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OS Weekly Wrap Up, Getting You Caught Up on Sports Gaming News (Jul 5 - Jul 11, 2020)

Operation Sports

OS Weekly Wrap Up, Getting You Caught Up on Sports Gaming News (Jul 5 - Jul 11, 2020)

Every Sunday, we will get you caught up on the sports gaming news you might have missed, during the busy week. This includes the latest videos from our content team and featured articles from the staff.

Sports Gaming News

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Operation Sports Videos

Steel City has made it clear the roster is still growing for this upcoming simulation boxing title, but Prince is back again with a breakdown of the boxers who are already confirmed for eSports Boxing Club. He also goes into his wishlist for some of the people he would like to see on both the male and female side.

We posted our NASCAR Heat 5 review today, courtesy of Bob. In addition, Brian has put together a video showcasing every driver, car and all the bonus paint schemes available for the official drivers in the game.

MJK decided to pull out a special one here today with gameplay from NBA Elite 11. For those who don’t remember, this was the NBA Live game that never was as the demo was so bad — and filled with so many bugs and T poses — that EA decided to pull the game before it officially came out.

Prince is back today with a quick WWE 2K Battlegrouds breakdown. He shows off the new trailer, mentions who is on the confirmed roster, scopes out the game modes and lists everything else we know so far coming off 2K’s announcement yesterday.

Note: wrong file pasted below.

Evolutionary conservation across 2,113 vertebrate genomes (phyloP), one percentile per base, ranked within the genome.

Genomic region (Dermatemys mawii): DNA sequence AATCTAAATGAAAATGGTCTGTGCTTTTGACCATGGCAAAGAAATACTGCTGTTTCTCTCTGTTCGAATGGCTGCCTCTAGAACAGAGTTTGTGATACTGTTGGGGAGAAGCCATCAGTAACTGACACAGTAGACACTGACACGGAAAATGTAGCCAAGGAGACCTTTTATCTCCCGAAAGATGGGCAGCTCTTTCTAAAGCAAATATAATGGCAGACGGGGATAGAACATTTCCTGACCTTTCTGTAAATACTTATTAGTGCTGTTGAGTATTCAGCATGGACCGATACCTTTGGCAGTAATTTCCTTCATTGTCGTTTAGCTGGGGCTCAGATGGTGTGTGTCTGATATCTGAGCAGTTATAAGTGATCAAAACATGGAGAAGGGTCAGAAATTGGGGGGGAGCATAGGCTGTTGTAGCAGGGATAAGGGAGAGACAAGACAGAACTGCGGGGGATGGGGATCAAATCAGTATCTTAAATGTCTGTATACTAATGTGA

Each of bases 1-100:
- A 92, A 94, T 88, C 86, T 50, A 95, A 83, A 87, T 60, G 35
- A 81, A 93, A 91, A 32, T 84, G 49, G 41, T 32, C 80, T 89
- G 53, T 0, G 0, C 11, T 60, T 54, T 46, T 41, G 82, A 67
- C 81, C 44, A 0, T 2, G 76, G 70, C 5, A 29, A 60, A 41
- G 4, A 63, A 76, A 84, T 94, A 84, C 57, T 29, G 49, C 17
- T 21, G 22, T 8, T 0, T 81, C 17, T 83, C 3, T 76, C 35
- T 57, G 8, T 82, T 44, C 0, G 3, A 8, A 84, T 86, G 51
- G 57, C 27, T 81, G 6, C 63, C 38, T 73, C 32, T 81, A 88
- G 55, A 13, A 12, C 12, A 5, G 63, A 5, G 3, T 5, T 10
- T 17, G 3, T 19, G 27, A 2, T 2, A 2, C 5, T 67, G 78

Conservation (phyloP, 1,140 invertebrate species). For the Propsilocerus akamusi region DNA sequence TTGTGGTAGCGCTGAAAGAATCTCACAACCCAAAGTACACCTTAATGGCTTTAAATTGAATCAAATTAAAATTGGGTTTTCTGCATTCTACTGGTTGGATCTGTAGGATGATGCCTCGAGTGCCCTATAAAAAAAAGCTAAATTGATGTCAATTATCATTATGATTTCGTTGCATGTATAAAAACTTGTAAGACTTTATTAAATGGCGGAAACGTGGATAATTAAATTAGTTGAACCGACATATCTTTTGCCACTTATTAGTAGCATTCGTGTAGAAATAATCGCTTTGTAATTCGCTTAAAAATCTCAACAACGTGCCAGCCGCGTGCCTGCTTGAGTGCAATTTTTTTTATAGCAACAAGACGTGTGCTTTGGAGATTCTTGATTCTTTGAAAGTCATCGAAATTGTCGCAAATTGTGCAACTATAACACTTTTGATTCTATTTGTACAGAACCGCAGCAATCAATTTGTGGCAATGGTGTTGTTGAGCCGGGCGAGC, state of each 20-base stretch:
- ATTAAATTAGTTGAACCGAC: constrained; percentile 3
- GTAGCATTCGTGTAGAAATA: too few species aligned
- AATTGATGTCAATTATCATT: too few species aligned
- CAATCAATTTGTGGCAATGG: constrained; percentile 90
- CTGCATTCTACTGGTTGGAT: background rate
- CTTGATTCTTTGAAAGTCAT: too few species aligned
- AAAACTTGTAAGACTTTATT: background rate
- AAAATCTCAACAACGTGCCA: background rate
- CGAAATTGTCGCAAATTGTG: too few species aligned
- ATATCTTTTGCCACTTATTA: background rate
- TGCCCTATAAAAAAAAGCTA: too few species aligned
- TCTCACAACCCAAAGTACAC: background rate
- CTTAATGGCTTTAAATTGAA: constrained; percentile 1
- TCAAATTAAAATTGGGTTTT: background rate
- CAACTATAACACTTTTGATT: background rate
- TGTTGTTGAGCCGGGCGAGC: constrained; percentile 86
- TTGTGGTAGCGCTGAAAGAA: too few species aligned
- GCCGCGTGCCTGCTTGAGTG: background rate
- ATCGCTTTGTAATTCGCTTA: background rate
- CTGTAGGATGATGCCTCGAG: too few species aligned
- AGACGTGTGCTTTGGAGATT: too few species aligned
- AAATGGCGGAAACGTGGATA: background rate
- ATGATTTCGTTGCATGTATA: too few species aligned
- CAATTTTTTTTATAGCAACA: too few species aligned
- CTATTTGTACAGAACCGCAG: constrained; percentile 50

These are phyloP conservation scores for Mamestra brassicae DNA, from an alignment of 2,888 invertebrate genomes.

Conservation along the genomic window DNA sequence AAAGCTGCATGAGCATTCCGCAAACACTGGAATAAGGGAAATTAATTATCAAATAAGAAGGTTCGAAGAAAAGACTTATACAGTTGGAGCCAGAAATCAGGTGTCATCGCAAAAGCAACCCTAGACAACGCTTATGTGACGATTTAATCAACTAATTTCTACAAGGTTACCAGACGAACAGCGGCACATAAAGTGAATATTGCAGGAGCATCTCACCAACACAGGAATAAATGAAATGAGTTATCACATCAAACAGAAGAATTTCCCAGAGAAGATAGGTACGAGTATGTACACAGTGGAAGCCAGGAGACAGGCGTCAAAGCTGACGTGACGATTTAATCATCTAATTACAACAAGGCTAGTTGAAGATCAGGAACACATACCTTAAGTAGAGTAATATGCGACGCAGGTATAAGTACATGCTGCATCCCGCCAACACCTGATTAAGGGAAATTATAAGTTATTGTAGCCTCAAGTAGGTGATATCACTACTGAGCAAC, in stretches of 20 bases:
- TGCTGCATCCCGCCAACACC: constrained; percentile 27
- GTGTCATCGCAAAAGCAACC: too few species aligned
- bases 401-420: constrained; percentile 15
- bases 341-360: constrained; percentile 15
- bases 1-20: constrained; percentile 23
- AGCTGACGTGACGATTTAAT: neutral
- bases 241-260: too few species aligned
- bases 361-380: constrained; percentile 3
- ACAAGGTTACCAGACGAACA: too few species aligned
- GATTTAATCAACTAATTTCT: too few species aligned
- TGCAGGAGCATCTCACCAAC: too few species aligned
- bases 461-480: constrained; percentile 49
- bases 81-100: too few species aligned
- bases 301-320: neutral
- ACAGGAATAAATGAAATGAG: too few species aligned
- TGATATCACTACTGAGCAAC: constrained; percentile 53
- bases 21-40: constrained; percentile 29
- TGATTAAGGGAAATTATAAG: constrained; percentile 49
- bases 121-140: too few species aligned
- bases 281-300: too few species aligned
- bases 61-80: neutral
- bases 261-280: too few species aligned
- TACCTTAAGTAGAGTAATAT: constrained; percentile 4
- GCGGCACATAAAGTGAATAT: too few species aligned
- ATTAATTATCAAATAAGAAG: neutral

MJK is back today highlighting an NBA Jam mod for NBA Jam Tournament Edition that allows you to play with Michael Jordan, among many others from the past and present eras of the NBA and pop culture. The Roaring ’90s Double Z mod comes via NLSC, which is a never-ending goldmine for basketball mods.

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As my time with the beta came closer to ending, some other elements in the secondary became more obvious as well. The new zone drop mechanic is well done and a strong addition to the defensive arsenal, but zone work still needs some work before the final release. The running game feels good from movement to weight, but it has before in betas and has then later been destroyed by patches.

You have to give credit where credit is due, and crea-ture has done a great job in implementing so many of the little things we love from previous skateboarding games. Some of those things include realistic gameplay, an intricate control scheme, and the ability to move objects around to create the perfect skate set up. But there’s still some fine-tuning that can be done.